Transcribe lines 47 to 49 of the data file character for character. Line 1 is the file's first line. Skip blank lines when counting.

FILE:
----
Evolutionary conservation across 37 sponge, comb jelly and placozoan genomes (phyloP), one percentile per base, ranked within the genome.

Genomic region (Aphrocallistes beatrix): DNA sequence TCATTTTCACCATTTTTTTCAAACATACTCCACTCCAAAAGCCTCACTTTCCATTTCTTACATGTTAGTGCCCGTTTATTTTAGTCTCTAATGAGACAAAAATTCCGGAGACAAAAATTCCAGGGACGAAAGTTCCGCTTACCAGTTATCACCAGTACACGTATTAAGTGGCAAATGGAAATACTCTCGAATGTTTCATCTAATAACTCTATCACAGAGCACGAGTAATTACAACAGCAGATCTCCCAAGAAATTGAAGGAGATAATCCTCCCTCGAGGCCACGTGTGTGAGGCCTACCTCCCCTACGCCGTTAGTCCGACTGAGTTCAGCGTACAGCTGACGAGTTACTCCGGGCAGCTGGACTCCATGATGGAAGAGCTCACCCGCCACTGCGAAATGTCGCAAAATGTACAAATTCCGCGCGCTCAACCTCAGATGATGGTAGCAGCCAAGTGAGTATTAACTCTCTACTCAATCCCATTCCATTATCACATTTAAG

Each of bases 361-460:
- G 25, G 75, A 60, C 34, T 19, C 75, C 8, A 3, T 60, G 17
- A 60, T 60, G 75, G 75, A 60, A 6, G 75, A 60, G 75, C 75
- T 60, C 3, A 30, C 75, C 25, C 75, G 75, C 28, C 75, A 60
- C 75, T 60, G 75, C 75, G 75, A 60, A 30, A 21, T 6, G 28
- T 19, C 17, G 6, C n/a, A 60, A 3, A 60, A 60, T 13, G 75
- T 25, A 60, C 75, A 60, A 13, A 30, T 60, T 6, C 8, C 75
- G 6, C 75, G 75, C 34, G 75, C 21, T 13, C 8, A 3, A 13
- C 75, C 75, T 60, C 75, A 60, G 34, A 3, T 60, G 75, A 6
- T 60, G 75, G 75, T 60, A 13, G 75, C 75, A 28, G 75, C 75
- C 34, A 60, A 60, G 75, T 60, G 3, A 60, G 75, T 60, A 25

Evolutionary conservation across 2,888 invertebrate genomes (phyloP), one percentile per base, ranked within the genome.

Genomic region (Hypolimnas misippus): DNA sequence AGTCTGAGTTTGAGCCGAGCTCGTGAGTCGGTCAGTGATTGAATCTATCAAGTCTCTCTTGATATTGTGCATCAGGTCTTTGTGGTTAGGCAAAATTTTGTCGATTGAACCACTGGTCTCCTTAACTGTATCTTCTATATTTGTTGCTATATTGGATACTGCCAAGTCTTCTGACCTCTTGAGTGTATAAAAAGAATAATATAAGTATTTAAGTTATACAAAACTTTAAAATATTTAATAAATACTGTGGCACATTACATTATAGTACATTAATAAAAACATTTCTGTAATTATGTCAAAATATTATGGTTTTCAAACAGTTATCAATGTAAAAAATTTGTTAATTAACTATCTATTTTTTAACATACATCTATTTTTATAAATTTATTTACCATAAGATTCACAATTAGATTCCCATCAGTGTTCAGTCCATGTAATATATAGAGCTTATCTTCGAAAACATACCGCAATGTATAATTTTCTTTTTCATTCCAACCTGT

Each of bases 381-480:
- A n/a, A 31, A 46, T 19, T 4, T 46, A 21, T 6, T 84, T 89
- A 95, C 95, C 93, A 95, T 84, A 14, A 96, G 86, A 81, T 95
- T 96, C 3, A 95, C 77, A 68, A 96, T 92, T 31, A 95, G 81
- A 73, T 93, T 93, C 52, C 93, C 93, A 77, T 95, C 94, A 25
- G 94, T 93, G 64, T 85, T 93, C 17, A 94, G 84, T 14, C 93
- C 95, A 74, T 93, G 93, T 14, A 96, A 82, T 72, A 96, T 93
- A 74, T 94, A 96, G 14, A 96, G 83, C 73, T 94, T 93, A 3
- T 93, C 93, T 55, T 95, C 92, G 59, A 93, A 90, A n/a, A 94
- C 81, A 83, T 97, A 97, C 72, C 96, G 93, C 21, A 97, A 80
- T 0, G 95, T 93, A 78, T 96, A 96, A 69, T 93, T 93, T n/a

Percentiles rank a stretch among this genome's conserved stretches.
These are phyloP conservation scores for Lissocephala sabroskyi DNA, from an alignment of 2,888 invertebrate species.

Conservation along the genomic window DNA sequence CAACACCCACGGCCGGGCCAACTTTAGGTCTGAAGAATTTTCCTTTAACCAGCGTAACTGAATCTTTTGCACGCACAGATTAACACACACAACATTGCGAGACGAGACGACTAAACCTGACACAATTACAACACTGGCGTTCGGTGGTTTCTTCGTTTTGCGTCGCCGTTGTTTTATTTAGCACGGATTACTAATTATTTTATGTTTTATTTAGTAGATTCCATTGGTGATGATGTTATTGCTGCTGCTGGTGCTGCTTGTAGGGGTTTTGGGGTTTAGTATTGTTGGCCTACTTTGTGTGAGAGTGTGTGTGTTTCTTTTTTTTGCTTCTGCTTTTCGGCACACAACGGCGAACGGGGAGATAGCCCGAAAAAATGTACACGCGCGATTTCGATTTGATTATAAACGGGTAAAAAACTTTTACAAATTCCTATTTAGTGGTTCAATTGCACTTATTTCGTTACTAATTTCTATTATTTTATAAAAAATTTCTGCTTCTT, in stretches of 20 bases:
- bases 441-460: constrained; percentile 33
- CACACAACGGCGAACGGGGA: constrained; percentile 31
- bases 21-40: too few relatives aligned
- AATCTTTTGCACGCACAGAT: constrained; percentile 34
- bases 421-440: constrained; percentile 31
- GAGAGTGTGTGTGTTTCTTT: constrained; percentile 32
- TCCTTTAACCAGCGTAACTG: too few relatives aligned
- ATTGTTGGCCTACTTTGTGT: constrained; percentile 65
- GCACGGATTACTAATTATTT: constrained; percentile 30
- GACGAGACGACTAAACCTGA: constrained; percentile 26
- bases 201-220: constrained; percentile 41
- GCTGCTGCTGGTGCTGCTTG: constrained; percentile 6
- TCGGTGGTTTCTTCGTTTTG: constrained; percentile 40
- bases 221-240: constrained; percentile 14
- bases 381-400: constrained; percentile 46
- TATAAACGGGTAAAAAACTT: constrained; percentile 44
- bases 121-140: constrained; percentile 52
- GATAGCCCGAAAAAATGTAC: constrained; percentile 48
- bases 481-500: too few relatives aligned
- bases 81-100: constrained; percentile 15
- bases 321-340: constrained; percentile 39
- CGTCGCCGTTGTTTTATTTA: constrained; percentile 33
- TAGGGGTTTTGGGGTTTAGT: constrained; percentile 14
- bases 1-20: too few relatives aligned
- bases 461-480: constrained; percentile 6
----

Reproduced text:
- GATAGCCCGAAAAAATGTAC: constrained; percentile 48
- bases 481-500: too few relatives aligned
- bases 81-100: constrained; percentile 15